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Returning to Yoga After an Injury

Returning to Yoga After an Injury

All yogis will experience some kind of injury in their lifetime. For regular practitioners, this can not only set back your physical practice but also negatively affect your mental health. For many of us, yoga is the outlet we need to keep a positive mind and spirit. Because of this, injury can leave us feeling lost, depressed and anxious as we wonder when we can return to the practice. Thankfully, as yoga is a gentle practice, you should be able to return fairly quickly. However, there are certain steps and precautions you must take to prevent further damage.

If you’re unsure whether you’re ready to return to yoga, contact your GP or health practitioner for some professional advice. If you feel ready to put your yoga pants back on, begin with a gentle approach and work back up if your body allows. In this article, we explore returning to yoga after an injury in more detail.

Practice Meditation

Seated meditation is a great way to get back into yoga after an injury. As the practice requires little movement, there’s no chance of causing further damage. This means that you can meditate at any time after an injury, even if you’re not ready to practice asanas yet. Daily meditation is a great way to reduce the stress and frustration that come with injury, particularly if your movement is restricted. Regular meditation can cultivate a positive attitude and help to speed up your recovery time. If you have trouble sitting, walking meditation may work better for you. Try a few different techniques and see which feels the most comfortable.

Start Slow

When you’re ready to return to you, restart with the basics. Before practicing a complex asana, try some pranayama breathing techniques and simple postures to test your limitations. Move slowly and listen to your body throughout the pose. If you feel any pain or discomfort, slowly release the posture and move onto something different. If you’ve been out for a while, it may take some time to return to your old yoga-self. Be kind to yourself and take time to re-form the connections between your mind, body, breath, and movement. Once you’ve performed a simple asana series, pay attention to your body and see how you feel. Your body will tell you if it needs to rest or it’s ready to move onto something new. If it feels comfortable, gradually add in more complex asanas, remember to take things slow and easy.

Use Restorative Yoga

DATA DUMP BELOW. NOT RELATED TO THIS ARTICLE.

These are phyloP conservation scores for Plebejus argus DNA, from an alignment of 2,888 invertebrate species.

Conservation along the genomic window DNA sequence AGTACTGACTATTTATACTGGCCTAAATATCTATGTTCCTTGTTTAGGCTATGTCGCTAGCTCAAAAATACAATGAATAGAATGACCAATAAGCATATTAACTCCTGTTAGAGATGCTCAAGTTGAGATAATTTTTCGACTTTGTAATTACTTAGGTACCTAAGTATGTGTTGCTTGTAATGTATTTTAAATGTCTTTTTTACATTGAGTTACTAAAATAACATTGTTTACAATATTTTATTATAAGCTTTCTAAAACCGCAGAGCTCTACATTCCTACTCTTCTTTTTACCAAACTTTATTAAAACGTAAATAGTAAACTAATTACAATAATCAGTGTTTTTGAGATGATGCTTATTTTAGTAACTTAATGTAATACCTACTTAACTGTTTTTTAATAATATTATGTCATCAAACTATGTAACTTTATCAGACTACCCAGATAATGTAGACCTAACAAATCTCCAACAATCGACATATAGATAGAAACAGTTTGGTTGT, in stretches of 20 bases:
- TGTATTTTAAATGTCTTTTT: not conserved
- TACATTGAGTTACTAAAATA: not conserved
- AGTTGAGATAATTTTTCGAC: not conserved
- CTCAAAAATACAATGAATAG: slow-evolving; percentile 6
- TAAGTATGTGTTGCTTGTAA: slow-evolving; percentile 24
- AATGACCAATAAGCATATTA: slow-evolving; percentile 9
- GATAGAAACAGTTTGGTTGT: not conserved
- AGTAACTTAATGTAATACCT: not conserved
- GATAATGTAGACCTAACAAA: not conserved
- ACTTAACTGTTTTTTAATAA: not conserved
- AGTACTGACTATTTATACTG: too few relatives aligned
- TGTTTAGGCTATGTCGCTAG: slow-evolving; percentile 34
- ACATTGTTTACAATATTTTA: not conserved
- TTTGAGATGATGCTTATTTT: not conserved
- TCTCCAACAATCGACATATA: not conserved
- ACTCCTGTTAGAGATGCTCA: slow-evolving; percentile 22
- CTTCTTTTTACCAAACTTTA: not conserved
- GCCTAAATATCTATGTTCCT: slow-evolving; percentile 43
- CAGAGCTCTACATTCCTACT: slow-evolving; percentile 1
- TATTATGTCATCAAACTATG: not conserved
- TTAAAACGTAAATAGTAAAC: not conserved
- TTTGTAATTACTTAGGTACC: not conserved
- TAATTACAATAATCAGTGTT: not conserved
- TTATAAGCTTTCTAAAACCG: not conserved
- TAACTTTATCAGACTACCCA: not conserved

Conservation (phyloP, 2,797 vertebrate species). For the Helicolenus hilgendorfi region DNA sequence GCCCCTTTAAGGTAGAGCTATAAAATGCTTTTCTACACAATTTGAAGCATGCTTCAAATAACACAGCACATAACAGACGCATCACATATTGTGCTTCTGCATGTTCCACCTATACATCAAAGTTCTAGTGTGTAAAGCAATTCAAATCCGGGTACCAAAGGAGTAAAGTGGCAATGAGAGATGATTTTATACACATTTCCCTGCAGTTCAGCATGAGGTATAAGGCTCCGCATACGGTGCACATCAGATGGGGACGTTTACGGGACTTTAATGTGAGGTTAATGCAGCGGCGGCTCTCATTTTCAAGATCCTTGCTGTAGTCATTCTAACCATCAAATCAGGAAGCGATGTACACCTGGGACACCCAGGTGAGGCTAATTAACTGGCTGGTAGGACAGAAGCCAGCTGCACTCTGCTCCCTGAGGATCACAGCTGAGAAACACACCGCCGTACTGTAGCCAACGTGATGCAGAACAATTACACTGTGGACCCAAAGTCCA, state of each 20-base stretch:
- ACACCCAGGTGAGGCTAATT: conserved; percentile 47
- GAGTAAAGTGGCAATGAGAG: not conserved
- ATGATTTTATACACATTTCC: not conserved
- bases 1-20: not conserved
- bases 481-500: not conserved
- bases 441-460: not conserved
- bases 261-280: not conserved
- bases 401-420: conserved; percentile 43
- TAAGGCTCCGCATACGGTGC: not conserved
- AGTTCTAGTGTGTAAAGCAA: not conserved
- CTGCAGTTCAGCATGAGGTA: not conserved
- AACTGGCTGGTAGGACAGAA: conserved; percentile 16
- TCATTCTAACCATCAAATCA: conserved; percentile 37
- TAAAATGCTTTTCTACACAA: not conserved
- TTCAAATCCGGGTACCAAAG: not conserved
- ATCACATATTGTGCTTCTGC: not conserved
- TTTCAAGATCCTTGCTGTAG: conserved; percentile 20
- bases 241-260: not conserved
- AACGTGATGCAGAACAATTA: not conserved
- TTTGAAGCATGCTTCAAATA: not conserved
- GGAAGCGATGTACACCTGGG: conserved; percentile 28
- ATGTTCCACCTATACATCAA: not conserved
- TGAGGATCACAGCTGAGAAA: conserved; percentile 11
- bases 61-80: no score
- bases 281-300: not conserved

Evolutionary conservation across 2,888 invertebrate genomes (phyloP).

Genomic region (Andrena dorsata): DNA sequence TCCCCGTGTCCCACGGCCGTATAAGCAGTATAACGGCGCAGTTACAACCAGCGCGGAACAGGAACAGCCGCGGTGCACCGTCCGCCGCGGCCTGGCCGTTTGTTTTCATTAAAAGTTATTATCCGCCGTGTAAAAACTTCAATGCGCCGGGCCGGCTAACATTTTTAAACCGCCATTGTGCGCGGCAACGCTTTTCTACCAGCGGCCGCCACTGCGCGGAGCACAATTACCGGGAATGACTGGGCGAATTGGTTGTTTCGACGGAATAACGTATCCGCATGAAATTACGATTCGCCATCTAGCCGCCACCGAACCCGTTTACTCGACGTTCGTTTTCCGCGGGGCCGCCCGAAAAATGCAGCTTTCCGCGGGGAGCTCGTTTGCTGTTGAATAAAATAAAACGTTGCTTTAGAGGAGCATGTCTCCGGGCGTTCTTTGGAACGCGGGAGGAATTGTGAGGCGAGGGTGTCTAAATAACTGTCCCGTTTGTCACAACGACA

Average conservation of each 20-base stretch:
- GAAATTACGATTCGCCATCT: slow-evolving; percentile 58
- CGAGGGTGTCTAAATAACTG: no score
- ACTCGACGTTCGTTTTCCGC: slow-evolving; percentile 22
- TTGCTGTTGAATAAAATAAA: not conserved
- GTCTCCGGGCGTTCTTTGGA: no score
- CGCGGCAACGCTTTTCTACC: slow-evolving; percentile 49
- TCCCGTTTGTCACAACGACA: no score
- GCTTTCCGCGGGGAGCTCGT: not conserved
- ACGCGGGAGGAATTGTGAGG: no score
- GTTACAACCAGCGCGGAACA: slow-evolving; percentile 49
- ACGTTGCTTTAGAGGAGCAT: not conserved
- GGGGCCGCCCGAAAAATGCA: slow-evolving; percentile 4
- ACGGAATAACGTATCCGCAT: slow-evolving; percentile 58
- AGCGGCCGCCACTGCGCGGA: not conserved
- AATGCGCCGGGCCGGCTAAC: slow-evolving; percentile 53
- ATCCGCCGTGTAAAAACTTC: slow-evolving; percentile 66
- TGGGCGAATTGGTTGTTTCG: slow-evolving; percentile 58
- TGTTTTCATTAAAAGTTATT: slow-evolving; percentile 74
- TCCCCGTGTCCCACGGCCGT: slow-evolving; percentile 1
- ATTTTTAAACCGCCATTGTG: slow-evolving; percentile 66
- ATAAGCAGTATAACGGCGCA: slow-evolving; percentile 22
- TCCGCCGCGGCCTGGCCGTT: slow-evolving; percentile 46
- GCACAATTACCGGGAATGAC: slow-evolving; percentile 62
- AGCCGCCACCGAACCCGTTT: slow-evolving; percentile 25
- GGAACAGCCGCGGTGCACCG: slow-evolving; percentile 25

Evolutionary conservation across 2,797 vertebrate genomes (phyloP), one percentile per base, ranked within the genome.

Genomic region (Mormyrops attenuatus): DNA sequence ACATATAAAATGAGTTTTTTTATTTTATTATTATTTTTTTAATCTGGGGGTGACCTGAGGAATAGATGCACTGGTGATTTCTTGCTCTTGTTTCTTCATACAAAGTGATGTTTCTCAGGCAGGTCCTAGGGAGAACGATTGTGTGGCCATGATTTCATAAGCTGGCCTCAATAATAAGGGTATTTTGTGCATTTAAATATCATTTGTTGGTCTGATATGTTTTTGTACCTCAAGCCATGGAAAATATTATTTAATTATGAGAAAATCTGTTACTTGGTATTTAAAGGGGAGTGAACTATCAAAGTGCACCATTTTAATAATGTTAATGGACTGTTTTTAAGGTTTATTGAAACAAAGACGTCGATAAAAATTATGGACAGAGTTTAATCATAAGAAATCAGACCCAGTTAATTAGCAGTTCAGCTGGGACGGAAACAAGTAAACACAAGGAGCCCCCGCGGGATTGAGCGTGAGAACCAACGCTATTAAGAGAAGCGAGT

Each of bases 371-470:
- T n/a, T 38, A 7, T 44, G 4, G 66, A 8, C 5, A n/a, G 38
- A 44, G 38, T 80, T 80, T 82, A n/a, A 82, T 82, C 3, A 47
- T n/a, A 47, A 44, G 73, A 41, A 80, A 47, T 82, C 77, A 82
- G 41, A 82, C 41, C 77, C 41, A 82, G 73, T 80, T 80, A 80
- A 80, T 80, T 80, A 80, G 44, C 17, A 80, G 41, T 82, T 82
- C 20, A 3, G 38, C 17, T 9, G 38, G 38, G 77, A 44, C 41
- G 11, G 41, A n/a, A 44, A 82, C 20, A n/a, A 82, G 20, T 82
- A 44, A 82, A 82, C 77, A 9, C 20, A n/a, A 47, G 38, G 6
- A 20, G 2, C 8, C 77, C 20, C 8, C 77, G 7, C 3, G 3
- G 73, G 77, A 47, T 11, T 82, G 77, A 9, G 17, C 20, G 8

Once you feel comfortable with basic postures, you may want to practice some restorative yoga. A restorative yoga class uses yoga blocks, bolsters, blankets, and other props to support the body while holding asanas for an extended duration. The practice induces deep relaxation while gently stretching the muscles, joints and connective tissues. As each posture is held for several breaths, you’ll have enough time to adjust your form to accommodate your injury. If something feels a little off, adjust your position to something more comfortable. Through the asanas, remain mindful and avoid letting excess tension build in your area of injury.

Returning to Yoga After an Injury

Level Down

When returning to yoga after an injury, you can’t jump straight back in where you left off. Instead, level down your practice for a while. Before attending a class, find out how challenging it is to make sure it’s suitable for your current ability. Once you’ve found a suitable class, stick with it for a couple of weeks before advancing to a more demanding session. Slow-paced, gentle classes are best suited to those recovering from an injury. Avoid fast-paced vinyasa classes until you’re 100% sure you’re back to your old self. Simple repetitive movements will be most helpful for improving mobility, strength, and range of motion throughout the body.

Use Modifications and Props

As your body heals, make use of modifications and props to minimize pressure to your area of injury. If you’re unsure how to modify a certain asana, get to class early and talk things through with the teacher. This way, they’ll be aware of your injury and help you to modify postures accordingly. Instead of feeling frustrated by your restrictions, take this time to embrace props and experience a new side of yoga. You never know, you might love it!

Avoid Pain

When translated from Sanskrit, Ahimsa means “to do no harm to yourself or others”. When returning to yoga after an injury, keep this phrase in the front of your mind. When practicing with an injury, avoid doing anything that hurts. When you’re injured, there’s no benefit to pushing through pain; instead, you’ll only risk more damage. If a yoga pose causes pain in your area of injury, take things slow, modify it or skip the posture entirely. If you need to opt-out of a pose, rest is Corpse or Child’s Pose or repeat a previous asana.

Inform Your Instructor

An experienced yoga teacher will know how to work around common injuries. When you return to class, get there early and speak with your instructor so they can figure out how best to support you. If your injury is more complex, consider booking a few private lessons so you can find the modifications that work best for you.

In Summary

When returning to yoga after an injury, keep the above tips in mind. Above all else, remember to be patient. The worst thing you can do is push yourself too far, too soon. Instead of rehabilitating the injury, this could set you back further and possibly keep you off the yoga mat for good. Being patient, taking things slow and maintaining a gentle practice will allow you to recover sooner and get back to your old self.

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